But, aside from those complaints, I like the simplicity and even the stiffness of the lyrics. "The feast divine" is an appropriately dignified inversion. The parallelism of "Bread of the earth and fruit of the vine" is pleasing and has a Biblical air. And "come to the feast of the angels" is a magnificent line. ('Angel' happens to be my favourite word.) I realise that angels are incorporeal beings and that they can't eat in a physical sense, but we're obviously not talking about a big nosh-up here, anyway.

It doesn't bother me at all that this is a 'happy clappy' hymn. I even like that it is a 'happy clappy' hymn. I think it is entirely seemly for Christian hymns to reflect the whole range of the spiritual life, just as the Book of Psalms does. Happy exuberance has a place, just as high solemnity does.

No doubt next week it will be back to "He sent his son Jesus to set us all free, and he said, 'I'll never leave you, put your trust in me'..."

These terrible hymns depress me so much that I've seriously thought about going to another church for Sunday Mass. I rejected the idea, though, after mulling on it for some time. I am a fervent localist and I do think parish loyalty should count for a lot.

Tuesday, September 30, 2014

Selection Box

Distracted by other things, I've had less time for this blog recently, and my idea for a website, though not exactly shelved, is at least on hold.

But I've found myself thinking of this blog a good bit in the last few days, and of particular things I wrote in it. I've been writing it for a good few years now, and I'm very grateful for the reaction it's got. I'm especially grateful that, no matter how adventurous or reflective or digressive I grew, people kept reading. And-- risking a thunderbolt striking me down for my pride-- I'm quite proud that I didn't confine myself to polemics or reactions to the news, or to popular culture, but actually branched out and tried to be thoughtful.

As I've said many times before, what pleases me the most is that my poetry got a good reception. (After a little while-- the first few poems I posted didn't go down well at all, and I was rather crestfallen, but I'm glad I persevered.) Probably everybody who writes at all considers himself or herself a poet, above all else. (Indeed, perhaps we are all poets before anything else, whether we write or not.)

But, in terms of prose, I like to think of myself as an essayist, and my favourite posts to write-- and the ones where I felt I articulated something worth articulating-- were in the form of essays.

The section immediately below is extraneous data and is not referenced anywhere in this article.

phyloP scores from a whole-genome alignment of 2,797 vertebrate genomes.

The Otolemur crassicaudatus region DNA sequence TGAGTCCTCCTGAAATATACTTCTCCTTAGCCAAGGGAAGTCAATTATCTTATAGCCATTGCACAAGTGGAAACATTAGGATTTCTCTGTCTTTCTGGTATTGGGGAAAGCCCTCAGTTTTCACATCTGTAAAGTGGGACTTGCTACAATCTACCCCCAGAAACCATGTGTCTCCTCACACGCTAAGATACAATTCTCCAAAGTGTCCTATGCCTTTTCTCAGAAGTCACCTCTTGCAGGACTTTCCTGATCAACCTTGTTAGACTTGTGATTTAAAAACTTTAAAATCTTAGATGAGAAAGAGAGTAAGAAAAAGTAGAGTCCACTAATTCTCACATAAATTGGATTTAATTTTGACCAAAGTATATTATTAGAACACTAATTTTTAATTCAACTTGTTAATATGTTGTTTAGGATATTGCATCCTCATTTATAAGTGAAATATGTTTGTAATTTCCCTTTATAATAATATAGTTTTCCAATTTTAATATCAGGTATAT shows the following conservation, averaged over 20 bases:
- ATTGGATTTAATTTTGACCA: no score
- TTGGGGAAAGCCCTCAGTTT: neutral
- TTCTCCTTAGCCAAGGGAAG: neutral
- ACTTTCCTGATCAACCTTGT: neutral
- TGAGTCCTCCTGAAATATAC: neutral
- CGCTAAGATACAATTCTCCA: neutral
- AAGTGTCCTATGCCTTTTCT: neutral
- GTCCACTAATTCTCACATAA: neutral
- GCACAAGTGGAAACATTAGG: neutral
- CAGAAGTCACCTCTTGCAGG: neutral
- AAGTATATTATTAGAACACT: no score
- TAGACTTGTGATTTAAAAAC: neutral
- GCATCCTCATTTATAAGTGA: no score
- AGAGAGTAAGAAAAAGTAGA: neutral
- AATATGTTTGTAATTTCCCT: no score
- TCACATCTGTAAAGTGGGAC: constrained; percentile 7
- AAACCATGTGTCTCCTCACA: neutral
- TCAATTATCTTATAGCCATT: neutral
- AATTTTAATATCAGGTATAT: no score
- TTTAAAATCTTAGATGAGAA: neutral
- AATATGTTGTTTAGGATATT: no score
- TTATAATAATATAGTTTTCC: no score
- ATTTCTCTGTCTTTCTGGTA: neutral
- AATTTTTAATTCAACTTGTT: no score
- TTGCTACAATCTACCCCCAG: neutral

So, not knowing how active I am going to be in the immediate future, I am putting up my favourite of the essay-style posts I wrote over the years, with an emphasis upon the older ones. Maybe newer readers might like to come on them, and maybe older readers might like to revisit them.

And thanks for visiting!

Star Trek, Faith and Conservatism. Why a conservative Catholic like me would not only enjoy Star Trek: The Next Generation, but find much of it in harmony with his view of the world.

Does Technology Destroy Wonder?

Why Groundhog Day is the Best Movie of All Time.

A three part post explaining why I am a traditionalist conservative, which had at least one fan:

Why I am a Traditionalist Conservative (1).

Why I am a Traditionalist Conservative (2).

Why I am a Traditionalist Conservative (3).



An essay on television, the good and the bad.


Why Didn't C.S. Lewis Become a Catholic? Published in Annales Australasia magazine.

The Contradictions of Modern Life. How it seems to me that so many of the ideologies and practices of modern life are self-defeating.

Our Avenue. Why I think we should be patriotic about even the smallest places.

My Little Purple Notebook. About the little moments of wonder in everyday life that surprise us and stick in our memory forever.

What's New about the New Testament?
On the atmosphere of freshness and vigour that seems to hang around Christianity, even after all these centuries.

Campaigns I Wish Existed, including the campaign to protect lunch-time.

The Humility of Organized Religion.

Two Tugs on the Heart
. Or why I love and hate modern, suburban life.

Why Mammon Needs God.

Remembering the Allen Library. A phase in my life recalled.

Thoughts on the subject of debates. Better than it sounds, I think.

About my name.

Thoughts on All Saints Day.

My ideal of what a man should be.

Monday, September 22, 2014

Religion for Agnostics

I started going to Mass a few years ago. I'm not good with dates, but I think it must have been some time in 2009. (I still have an email exchange from June of that year with David Quinn, of the Iona Institute, in which I was asking why Scandinavia-- a bastion of secularism-- seemed to have suffered no ill effects from its irreligion. I presume I wasn't attending Mass at that time, since I declare myself unconvinced by Catholicism in the email. It's a strange sensation, reconstructing your own recent history as though it's the records of some ancient civilization.)

At first, I attended Mass on Sundays only, and I think it took me a few years before I started attending more often. I've never quite become a daily Mass-goer, but I'm not too far off. (Having a daily Mass in UCD, during term, makes this pretty easy.) This despite the fact that I very often get bored at Mass and that I find prayer and adoration difficult. I genuinely wonder whether my Mass-going is simply some kind of compulsion, like an obsessive-compulsive's handwashing, a ritual that I have to fulfil at the risk of feeling guilty. I've even wondered if I derive any actual spiritual benefit from it. I hope I do.